Samsung have announced a new entry-level processor, the Exynos 7 Quad 7570 designed for budget smartphones and IoT devices. The Exynos 7570 is notable for being built using Samsung's 14nm FinFET manufacturing process, which was first showcased with the Exynos 7420 chipset. This System-on-Chip is the first Exynos unit to come with an integrated Cat.4 LTE 2CA modem plus Wi-Fi, Bluetooth, location services including GNSS and an integrated FM radio. The Exynos 7570 supports screen resolutions of up to WXGA, or 1,280 by 800, which highlights the low-end nature of the chipset. It can, however, record and playback videos at FullHD (1920 x 1080) and includes an image signal processor that supports camera resolutions of up to 8 megapixels for the front, and 13 megapixels for the back.
There are a number of important benefits associated with using the 14nm FinFET process for this chipset and the first is that it reduces the size of the component. Samsung's press release highlights that the total chipset size has been reduced by up to 20% thanks to the new unit consolidating a number of components: in other words, because more technology is included on the chip, so manufacturers do not need to source and locate other components on the device motherboard. Another important benefit of shrinking the chip is that the smaller the unit, the less voltage that is needed to drive the unit. This has a significant difference on both the heat production of the chipset and the power consumption, as these are proportional to the square of the voltage used to drive the chipset. Samsung state that the chip's four ARM Cortex-A53 application cores are up to 70% faster and 30% more power efficient compared with the chip's immediate predecessor.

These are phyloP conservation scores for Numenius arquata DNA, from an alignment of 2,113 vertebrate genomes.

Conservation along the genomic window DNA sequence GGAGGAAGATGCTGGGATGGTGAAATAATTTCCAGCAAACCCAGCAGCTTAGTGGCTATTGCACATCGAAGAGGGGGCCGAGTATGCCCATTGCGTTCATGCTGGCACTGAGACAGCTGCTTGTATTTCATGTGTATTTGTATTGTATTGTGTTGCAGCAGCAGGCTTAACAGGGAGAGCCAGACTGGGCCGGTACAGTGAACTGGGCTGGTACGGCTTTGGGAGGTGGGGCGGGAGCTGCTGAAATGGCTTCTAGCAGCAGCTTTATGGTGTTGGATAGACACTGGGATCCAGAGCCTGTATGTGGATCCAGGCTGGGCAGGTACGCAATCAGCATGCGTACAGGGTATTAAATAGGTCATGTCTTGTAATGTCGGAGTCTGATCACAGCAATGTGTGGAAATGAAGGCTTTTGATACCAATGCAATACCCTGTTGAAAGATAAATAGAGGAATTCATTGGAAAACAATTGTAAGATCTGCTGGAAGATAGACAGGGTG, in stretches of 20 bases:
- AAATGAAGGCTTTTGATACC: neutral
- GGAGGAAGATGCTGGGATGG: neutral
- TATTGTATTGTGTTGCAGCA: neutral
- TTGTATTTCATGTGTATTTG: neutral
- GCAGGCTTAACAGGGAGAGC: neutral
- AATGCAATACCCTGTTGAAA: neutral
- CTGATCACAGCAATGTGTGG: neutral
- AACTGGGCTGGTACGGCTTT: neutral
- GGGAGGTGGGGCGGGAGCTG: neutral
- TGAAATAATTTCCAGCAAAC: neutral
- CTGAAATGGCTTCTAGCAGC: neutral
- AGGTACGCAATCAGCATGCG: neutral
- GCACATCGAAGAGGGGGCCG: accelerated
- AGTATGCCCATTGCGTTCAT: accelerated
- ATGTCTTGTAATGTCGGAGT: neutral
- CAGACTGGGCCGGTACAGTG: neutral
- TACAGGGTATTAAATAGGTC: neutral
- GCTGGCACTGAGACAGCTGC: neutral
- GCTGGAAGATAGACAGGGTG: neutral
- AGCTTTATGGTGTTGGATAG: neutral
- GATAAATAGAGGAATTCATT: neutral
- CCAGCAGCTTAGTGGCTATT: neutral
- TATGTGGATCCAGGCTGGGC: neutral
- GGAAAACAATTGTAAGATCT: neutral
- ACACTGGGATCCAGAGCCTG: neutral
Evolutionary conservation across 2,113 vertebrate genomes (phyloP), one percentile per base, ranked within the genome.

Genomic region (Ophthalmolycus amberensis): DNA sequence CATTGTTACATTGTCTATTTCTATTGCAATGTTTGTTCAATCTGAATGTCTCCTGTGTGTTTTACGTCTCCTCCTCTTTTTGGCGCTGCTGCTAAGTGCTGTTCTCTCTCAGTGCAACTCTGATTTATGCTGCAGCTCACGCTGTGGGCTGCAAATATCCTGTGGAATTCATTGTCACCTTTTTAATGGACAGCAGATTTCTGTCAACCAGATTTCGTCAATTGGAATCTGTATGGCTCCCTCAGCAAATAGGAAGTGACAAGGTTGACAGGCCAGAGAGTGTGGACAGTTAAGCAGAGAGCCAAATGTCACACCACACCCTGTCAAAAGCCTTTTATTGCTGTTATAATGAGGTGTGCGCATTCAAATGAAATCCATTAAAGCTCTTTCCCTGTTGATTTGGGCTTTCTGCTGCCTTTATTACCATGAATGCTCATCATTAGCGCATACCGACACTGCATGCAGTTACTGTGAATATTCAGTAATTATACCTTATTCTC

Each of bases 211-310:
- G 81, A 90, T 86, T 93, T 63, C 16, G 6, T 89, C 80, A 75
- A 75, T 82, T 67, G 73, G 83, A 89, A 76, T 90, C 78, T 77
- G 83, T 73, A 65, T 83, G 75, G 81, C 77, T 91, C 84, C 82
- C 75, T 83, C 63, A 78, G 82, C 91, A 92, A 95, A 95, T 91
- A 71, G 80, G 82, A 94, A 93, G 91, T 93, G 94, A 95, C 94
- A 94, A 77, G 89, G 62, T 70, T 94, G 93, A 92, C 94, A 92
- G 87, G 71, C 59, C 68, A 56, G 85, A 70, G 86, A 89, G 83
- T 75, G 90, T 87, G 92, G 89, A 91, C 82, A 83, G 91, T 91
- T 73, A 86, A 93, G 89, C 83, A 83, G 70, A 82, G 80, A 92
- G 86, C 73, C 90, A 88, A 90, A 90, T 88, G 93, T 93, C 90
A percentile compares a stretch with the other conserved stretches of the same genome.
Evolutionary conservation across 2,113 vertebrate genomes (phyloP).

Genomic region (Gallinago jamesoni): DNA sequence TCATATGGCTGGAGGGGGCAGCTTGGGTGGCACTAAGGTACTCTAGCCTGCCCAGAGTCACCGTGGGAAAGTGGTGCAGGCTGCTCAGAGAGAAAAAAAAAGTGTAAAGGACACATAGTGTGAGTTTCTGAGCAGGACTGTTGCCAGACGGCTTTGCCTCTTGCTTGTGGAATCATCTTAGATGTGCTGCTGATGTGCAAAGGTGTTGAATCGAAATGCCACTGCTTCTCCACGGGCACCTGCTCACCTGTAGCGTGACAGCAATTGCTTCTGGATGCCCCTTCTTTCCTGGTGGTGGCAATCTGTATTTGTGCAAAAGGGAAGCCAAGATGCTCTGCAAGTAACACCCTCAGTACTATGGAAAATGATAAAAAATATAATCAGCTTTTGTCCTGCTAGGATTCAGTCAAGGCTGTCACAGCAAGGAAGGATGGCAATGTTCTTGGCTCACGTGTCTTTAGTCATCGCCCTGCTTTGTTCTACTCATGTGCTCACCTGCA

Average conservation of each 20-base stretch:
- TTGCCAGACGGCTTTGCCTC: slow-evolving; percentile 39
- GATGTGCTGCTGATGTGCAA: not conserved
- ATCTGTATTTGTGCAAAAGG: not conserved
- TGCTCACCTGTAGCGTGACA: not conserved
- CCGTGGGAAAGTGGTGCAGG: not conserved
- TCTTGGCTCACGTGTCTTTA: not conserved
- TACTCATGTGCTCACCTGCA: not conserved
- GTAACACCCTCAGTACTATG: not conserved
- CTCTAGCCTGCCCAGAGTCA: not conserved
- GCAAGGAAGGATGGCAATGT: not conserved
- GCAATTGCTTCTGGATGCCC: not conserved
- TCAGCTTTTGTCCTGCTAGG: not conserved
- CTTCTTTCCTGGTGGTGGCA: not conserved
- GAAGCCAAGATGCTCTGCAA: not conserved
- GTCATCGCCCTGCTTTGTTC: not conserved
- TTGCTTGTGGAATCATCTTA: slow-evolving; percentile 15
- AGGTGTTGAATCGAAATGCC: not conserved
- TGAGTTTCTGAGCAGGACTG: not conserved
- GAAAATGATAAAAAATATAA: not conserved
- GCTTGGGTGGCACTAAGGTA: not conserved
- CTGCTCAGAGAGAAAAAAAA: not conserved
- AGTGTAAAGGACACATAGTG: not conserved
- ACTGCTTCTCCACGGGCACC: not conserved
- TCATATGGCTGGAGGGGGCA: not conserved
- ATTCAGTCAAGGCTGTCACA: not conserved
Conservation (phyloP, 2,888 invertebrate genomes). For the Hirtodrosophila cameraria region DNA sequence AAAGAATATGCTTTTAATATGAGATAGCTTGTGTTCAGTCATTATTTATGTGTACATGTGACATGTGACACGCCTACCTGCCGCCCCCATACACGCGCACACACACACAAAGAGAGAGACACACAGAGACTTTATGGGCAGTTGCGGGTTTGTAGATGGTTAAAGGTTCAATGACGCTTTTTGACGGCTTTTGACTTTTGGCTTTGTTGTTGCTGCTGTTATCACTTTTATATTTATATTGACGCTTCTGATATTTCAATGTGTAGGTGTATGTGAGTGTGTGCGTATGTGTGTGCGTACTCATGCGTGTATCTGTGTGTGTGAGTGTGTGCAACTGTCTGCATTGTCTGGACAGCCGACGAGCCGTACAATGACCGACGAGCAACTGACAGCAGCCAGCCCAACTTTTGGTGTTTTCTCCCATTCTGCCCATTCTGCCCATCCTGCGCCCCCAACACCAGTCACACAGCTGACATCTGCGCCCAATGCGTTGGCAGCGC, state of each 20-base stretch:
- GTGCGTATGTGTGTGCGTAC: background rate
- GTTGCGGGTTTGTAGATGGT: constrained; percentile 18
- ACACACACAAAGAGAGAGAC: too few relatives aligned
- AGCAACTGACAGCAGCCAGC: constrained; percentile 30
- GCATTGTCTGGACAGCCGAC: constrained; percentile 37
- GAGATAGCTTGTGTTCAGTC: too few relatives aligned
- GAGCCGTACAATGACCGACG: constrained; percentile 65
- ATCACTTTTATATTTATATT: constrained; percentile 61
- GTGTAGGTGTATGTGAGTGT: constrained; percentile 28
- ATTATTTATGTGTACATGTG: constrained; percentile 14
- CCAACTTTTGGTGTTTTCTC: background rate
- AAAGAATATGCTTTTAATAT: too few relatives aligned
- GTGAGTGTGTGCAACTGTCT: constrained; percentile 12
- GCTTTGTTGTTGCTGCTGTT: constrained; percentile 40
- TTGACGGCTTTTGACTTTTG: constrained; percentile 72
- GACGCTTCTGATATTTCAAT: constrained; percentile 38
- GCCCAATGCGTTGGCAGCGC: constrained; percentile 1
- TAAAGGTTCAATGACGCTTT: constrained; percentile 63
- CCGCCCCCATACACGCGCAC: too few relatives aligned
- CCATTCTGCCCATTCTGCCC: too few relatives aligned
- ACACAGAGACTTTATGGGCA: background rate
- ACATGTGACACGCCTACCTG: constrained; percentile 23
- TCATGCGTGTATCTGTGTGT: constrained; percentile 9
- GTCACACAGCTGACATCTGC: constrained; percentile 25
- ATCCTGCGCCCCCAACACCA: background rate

Whilst the Exynos 7570 is not an exciting product for the majority of our readers, as it is not a high-end chipset by any stretch, it shows that Samsung are serious about introducing their newer chip building technologies into less powerful System-on-Chips. Samsung's considerable investment into its semiconductor factories and into reducing the chipset sizes should allow it to roll out competitive products for low-end devices, where MediaTek and Qualcomm compete with their low-end chipsets that are constructed on a less efficient process. Samsung are likely to use the new Exynos chipset in their up and coming budget devices and it is likely to support both the Android and Tizen platforms. It is unclear if the company will license and sell the Exynos 7570 to other manufacturers. The Exynos 7570 could also have a home in some of Samsung's home automation technologies and wearable devices, but we'll see.